While the technology in wearable health trackers such as Fitbit, Apple Watch, and Garmin devices are becoming a commodity, a Boston based-startup named WHOOP, founded out of the Harvard iLab, is changing the game. WHOOP offers a device targeted at athletes to monitor strain, recovery, and sleep using proprietary algorithms based on Heart Rate Variability (HRV), the variation in time between each heartbeat, as well as four other variables tracked 100 times per second .
Improving wrist-based heart rate measurement
While chest straps have been able to provide more accurate HR data for decades, getting this information from a device that people will wear 24/7 is crucial to answer meaningful questions for optimizing performance. Wrist-based devices have exhibited a less accurate heart rate (HR) during physical activity . However, WHOOP claims to use machine learning with 250 features, including accelerometer and other physiological data, improve upon its measurement of your heart rate .
HRV and training strategy
Monitoring HRV is a well-known strategy to measure recovery and prescribe high/low intensity training or rest . WHOOP has implemented supervised learning to create metrics for strain (training load) and recovery (readiness for stress) based on HRV and determined an optimal level of stress to optimize performance given an athlete’s level of recovery .
Delivering insights through machine learning is the main value proposition for WHOOP. A device collects over 100MB of data per day to better understand individuals or teams of athletes. In the short term, WHOOP is focused on these performance optimization questions such as “is it better for me to work out in the morning or before bed?” or “how should I schedule my workouts around athletic events?” .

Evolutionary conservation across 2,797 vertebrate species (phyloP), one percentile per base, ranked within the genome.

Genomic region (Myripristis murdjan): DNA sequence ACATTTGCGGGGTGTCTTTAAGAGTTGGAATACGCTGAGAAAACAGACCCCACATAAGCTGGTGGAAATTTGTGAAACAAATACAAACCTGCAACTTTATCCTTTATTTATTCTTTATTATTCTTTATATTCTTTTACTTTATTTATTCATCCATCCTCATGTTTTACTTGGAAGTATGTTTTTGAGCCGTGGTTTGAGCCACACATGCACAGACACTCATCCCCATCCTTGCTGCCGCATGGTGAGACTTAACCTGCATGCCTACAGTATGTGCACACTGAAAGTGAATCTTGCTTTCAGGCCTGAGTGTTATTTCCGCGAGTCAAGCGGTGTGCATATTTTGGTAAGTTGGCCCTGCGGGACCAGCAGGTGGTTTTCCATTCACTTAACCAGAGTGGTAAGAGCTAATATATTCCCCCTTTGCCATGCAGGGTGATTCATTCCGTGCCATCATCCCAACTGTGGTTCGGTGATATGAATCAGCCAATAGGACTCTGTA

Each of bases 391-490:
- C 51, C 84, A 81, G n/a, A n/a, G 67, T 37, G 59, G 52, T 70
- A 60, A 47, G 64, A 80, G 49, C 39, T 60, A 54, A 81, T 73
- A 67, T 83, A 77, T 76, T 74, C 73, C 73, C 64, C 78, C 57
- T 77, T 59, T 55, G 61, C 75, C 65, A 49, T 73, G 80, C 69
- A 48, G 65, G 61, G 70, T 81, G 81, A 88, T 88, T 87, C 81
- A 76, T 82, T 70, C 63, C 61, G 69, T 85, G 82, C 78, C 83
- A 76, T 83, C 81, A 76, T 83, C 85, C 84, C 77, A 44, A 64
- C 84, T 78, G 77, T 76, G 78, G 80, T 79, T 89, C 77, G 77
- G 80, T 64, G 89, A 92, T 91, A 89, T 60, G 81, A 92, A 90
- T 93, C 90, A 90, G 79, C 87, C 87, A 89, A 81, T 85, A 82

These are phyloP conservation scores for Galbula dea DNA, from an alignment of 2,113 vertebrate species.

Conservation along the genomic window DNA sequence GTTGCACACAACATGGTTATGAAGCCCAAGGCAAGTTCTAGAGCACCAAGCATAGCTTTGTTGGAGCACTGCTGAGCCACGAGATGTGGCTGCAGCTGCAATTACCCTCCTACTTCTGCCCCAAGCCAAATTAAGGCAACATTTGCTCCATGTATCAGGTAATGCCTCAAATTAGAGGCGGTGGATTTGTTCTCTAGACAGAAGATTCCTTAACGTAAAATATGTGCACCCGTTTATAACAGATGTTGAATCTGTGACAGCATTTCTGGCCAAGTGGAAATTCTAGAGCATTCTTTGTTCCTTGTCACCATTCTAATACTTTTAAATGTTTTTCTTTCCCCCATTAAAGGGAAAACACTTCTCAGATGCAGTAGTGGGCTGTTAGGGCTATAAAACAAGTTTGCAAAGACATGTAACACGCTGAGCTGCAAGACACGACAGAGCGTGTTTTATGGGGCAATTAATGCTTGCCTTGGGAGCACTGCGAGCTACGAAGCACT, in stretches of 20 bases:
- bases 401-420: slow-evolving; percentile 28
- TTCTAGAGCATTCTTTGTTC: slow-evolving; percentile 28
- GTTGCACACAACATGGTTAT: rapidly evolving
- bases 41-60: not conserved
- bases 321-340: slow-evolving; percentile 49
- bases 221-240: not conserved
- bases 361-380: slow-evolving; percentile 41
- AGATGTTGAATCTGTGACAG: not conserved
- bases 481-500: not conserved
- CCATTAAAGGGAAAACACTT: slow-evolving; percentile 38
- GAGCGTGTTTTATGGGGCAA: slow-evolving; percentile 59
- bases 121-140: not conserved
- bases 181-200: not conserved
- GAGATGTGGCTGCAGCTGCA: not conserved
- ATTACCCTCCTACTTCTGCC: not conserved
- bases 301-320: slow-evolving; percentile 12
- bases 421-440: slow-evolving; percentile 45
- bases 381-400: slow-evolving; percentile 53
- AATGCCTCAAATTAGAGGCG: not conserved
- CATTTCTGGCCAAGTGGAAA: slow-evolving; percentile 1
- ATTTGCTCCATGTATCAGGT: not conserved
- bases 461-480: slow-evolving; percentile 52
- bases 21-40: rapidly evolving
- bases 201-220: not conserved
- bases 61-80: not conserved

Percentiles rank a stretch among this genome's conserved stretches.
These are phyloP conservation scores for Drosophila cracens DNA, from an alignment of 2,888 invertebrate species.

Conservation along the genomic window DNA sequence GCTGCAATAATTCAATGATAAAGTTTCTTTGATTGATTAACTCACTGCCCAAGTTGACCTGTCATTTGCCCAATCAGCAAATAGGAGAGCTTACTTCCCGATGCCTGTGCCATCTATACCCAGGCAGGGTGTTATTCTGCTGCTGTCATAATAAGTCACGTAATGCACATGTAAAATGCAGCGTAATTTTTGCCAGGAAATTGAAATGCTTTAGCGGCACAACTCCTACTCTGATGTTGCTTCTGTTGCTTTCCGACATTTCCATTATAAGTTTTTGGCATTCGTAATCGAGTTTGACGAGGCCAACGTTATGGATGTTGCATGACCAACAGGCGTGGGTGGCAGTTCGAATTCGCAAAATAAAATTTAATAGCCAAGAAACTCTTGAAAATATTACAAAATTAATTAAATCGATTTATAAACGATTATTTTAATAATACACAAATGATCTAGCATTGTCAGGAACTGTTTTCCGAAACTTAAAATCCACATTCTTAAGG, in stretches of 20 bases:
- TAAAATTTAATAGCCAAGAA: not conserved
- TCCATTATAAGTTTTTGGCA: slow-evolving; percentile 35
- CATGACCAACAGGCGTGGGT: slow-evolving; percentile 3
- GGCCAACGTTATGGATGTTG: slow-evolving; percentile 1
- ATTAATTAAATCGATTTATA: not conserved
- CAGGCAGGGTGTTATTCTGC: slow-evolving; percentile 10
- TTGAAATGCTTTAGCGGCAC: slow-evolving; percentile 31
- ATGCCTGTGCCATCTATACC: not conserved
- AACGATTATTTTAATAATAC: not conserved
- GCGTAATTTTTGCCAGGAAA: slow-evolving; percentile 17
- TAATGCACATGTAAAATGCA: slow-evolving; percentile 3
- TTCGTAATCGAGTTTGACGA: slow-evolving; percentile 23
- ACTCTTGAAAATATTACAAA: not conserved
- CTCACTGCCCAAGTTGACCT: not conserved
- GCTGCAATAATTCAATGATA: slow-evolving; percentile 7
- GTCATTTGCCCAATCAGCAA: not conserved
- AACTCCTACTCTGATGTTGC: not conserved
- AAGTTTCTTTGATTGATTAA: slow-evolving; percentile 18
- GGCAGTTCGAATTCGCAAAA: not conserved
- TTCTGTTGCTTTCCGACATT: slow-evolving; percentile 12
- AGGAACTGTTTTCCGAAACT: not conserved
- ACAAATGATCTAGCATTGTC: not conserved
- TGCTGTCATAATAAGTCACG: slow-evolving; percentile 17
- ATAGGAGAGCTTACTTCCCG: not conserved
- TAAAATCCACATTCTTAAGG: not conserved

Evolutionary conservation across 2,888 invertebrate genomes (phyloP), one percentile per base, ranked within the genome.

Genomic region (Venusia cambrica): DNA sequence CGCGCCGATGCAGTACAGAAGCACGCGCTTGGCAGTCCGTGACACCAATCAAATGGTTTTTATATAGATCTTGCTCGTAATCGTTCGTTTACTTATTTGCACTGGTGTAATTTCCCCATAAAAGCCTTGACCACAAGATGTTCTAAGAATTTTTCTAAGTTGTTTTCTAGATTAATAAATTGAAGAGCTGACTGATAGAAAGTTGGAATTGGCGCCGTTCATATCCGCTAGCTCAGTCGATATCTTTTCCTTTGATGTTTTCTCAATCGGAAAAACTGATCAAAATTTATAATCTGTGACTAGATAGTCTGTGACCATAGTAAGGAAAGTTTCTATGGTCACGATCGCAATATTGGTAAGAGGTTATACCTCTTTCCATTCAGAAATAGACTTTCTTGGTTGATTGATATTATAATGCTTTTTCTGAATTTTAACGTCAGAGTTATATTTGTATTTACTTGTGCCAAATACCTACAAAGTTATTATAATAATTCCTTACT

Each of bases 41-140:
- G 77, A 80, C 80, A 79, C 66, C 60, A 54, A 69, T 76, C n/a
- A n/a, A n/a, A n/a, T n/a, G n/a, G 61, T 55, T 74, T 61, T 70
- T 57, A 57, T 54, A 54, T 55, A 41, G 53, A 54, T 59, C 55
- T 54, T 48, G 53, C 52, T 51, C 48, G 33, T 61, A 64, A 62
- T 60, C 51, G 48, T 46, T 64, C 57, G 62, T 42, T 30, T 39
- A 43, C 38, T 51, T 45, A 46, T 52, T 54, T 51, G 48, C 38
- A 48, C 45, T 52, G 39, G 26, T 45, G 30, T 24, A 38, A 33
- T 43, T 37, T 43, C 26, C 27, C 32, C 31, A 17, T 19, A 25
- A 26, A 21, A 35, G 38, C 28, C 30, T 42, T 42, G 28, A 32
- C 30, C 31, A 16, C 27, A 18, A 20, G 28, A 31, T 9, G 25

A foray into healthcare?
To begin to tackle these questions, WHOOP partnered with the Korey Stringer Institute (KSI) to track 40 UCONN athletes over eight months during the 2016-2017 season. In addition to the WHOOP data, KSI was able to collect athlete demographic data, blood-biomarkers, training and competition loads, and fitness and hydration status . WHOOP hopes to demonstrate correlation between its device metrics and athlete performance data to offer better insights to its customers.
Over the medium term, WHOOP will try to use its data on recovery to improve health outcomes outside of athlete performance. WHOOP is participating in a study with Evidation and Tidepool to explore the linkage between nocturnal hypoglycemia, next-day behavior, sleep patterns, and heart rates [7,8]. Additionally, one of WHOOP’s users is Ryan Reed, a NASCAR Driver with Diabetes, whose diabetes management has improved through the use of WHOOP to encourage proper recovery . If WHOOP continues to collect more demographic and performance data, they can keep feeding this back into their product development process.
Publish some papers already!
WHOOP shows promise as a standard device that health researchers can utilize to measure stress and recovery in longitudinal studies. However, WHOOP first needs to validate the accuracy and precision of its device and algorithms before it can be trusted by comparing the estimated HR with that measured by an ECG (such as described in ).